Published on September 13th, 2016 | by Allison Carr1
A SPERM DONOR LOVE STORY: Allison Carr on Asking for Seconds
He hands me the jar and shows me to his bedroom. I shut the door behind me, survey the single bed in the corner, slip off my jeans and underwear, lie down and draw the contents of the jar into a syringe. I spread a towel down underneath me, and have to chuckle at this gesture: the only thing likely to get on the bed is his own semen, and I highly doubt it will be the first time.
I’m at my sperm donor’s house, trying for a second child. Downstairs he plays with my son, who calls him Uncle. I hear their voices echo up the stairs and marvel at the strangeness of how we have managed to turn this act, one of the most intimate human exchanges, into a transaction that feels like a drug deal.
When my wife and I tried for our son, Adrian was nearly a stranger. He had once dated an acquaintance of mine. I enjoyed chatting with him every time I saw him, which was only about once a year, but I knew next to nothing about him.
While we were searching for donors, he was the one person multiple people suggested. So I finally wrote him a message (via Facebook no less) and asked if he was interested in having a conversation about it. From there, a series of only slightly awkward discussions ensued.
Lawyers were consulted, contracts signed, and body fluids were tested and finally we were ready to try and knock me up.
The very first time felt like a Laurel and Hardy act. We showed him to our tiny bathroom and went all the way outside to the back yard to give him privacy, because closing the door just wasn’t enough. When he reappeared, in order to give us the specimen jar with his “donation, our dog jumped all over him, my overly excited wife slapped him a little too hard on the back, and then the dog got his paw stuck in his shirt and started yelping liked he was dying. Fortunately, no one dropped the sperm. After we embarrassingly ushered him to the door, my wife and I headed for the bedroom like a bunch of teenagers who had just scored LSD for the first time.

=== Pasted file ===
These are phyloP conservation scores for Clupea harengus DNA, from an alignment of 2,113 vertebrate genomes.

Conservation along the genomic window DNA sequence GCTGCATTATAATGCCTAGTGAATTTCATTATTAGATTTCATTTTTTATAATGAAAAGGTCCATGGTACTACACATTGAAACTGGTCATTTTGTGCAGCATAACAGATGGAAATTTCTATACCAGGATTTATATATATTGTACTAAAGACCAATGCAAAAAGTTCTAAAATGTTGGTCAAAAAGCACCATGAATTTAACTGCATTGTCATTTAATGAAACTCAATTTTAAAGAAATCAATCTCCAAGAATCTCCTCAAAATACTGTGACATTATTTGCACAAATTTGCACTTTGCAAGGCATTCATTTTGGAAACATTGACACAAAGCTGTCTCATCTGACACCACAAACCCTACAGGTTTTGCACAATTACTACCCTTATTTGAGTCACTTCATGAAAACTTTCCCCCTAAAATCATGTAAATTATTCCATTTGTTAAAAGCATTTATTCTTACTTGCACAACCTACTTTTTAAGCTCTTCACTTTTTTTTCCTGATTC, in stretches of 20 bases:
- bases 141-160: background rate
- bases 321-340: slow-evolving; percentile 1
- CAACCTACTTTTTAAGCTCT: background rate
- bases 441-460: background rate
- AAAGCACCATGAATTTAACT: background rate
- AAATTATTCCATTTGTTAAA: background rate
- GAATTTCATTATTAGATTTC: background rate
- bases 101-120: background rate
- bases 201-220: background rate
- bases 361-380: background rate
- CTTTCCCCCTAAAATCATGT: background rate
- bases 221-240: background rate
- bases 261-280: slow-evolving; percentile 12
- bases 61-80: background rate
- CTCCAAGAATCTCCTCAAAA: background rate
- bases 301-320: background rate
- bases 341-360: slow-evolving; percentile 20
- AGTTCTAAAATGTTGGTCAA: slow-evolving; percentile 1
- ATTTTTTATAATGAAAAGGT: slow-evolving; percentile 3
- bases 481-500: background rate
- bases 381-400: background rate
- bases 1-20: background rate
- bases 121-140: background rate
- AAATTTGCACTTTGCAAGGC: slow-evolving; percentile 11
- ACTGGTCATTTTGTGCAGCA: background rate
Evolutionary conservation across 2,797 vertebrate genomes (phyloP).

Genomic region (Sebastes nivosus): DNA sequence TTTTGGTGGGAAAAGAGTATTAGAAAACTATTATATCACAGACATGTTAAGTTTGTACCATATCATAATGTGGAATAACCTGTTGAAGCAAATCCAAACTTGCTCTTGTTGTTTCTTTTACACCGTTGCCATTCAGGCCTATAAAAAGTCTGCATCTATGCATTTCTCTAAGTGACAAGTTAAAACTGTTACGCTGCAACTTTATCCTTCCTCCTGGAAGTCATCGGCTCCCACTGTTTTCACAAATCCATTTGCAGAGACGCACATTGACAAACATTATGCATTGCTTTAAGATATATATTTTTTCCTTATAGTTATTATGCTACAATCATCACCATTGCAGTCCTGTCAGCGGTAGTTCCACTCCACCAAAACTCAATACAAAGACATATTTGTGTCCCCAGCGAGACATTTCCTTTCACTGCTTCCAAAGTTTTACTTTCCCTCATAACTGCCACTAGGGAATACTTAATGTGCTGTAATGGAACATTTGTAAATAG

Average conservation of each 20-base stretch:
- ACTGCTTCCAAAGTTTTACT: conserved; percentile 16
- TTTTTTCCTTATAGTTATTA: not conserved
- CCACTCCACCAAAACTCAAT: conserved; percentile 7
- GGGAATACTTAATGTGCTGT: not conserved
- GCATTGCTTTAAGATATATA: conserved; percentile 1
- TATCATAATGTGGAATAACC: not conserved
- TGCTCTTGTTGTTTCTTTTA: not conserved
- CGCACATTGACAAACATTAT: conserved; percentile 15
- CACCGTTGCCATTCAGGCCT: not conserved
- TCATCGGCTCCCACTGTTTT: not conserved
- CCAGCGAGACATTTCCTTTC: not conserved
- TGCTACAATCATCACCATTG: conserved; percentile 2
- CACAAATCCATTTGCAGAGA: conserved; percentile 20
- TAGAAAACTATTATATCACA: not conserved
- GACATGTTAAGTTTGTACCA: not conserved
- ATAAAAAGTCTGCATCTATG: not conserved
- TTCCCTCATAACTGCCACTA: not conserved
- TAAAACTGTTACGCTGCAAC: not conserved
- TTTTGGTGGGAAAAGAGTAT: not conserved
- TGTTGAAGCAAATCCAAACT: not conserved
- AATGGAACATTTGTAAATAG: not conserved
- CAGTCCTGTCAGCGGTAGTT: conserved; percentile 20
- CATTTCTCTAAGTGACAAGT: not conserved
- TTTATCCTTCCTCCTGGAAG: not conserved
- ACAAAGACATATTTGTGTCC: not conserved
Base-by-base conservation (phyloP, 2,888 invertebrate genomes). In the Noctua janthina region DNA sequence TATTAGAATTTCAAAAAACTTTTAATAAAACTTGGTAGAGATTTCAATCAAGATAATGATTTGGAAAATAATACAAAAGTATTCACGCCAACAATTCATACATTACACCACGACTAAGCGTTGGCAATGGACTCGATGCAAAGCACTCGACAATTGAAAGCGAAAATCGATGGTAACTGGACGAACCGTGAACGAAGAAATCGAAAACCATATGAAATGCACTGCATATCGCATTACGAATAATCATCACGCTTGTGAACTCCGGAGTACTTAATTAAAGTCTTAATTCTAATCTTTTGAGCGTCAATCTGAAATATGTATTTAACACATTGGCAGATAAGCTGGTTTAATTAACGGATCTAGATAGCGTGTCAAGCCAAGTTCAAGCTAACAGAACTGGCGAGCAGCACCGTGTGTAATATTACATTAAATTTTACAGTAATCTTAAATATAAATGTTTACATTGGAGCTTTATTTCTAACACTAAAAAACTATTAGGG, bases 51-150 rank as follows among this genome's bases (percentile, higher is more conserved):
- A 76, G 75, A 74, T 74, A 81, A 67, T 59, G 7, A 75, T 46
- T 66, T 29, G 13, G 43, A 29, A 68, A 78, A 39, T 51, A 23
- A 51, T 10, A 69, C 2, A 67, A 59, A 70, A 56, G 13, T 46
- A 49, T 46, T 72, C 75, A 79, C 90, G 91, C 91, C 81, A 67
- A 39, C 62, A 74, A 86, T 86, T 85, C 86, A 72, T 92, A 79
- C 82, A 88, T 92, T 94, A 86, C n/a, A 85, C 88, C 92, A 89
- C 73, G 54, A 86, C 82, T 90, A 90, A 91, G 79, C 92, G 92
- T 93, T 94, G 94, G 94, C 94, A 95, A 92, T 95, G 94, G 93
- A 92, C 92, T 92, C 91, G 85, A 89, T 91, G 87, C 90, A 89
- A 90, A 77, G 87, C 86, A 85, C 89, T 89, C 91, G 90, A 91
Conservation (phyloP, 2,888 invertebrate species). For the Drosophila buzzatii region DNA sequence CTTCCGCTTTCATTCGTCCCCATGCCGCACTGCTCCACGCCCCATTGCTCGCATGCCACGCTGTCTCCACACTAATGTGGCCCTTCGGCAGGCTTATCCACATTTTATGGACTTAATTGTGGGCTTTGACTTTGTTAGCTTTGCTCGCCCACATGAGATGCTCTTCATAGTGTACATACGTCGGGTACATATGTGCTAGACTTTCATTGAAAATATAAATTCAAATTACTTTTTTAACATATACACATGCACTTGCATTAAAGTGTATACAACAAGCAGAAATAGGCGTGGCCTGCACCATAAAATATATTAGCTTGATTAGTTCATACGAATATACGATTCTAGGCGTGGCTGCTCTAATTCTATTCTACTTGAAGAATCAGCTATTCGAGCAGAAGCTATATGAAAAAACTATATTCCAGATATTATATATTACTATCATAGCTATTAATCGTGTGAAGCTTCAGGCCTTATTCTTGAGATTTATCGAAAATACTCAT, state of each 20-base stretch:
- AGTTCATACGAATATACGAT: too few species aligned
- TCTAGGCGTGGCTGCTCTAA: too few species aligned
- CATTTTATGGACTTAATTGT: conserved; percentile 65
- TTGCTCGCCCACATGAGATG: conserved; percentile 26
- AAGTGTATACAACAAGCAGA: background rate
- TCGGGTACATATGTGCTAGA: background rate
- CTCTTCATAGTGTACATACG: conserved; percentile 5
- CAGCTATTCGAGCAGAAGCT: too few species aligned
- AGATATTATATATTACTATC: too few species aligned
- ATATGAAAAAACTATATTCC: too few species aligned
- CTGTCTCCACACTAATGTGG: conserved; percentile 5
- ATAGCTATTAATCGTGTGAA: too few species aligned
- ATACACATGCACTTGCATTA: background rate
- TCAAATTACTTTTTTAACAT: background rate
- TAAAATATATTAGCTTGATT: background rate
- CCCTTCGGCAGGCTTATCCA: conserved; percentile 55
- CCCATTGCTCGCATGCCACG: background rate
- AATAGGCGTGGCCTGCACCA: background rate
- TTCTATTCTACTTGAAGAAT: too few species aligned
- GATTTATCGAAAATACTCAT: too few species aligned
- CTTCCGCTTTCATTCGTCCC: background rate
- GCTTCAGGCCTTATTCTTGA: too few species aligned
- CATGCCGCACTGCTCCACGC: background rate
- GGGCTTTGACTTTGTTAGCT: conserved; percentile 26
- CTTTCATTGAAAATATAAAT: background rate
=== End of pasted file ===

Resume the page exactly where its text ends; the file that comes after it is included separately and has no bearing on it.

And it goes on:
After that, things became routine, he would show up monthly for a few days in a row on his way back from work, or on his way to a camping trip, but the conversations were short and mostly focused on the business at hand. I could never quite escape the feeling that we were burdening him. Every month that I didn’t get pregnant, I felt like I owed him an apology. I lived in fear that before I could get pregnant, he would call it off, deciding that it was too much trouble. But he always showed up faithfully, and usually cheerfully.
When our son was born he brought us a meal and we all shared it out in the back yard. He came by a few times after that, and even brought his mom to visit.
A few months later, we all scattered to the winds. We moved to California and he moved to Nova Scotia to work in a Buddhist monastery.
We get plenty of questions about whether our relationship with him is “weird.” (These usually come from older heterosexual relatives.) And sure, there has been some new territory to navigate, but I’m amazed by how un-strange the whole trip has been. We decided early on that we wanted to be open with our son the whole way through. We have a book we read to him that talks about reproduction in terms even a small child could understand, at one part of the book it asks “Where did the egg and sperm that made you come from?” Which opens the door for a discussion. Right now I just say, “your mommy had the egg, Uncle Adrian gave us the sperm and your Papi helped me put them together.”
As he ages, I’m sure more questions will come up, and I’m honestly not sure if we’ll be prepared to answer them—but we are both committed to letting our kid (or kids) take the lead on this one.
When relatives or friends ask us these questions, I like to talk about how my feelings for this man changed after my son was born. I see expressions on my child’s face that I recognize from him. I marvel at the small ways my son is not like me (there are plenty of ways that he is very much like me) and these things only serve to reinforce my love for this man, who before I became a mother, was a stranger. I can’t help but loop him into the immense and encompassing love I have for my son, and I can’t feel anything but deep gratitude towards him for helping to make our son possible. (He also happens to be an incredible person, we chose well in that respect).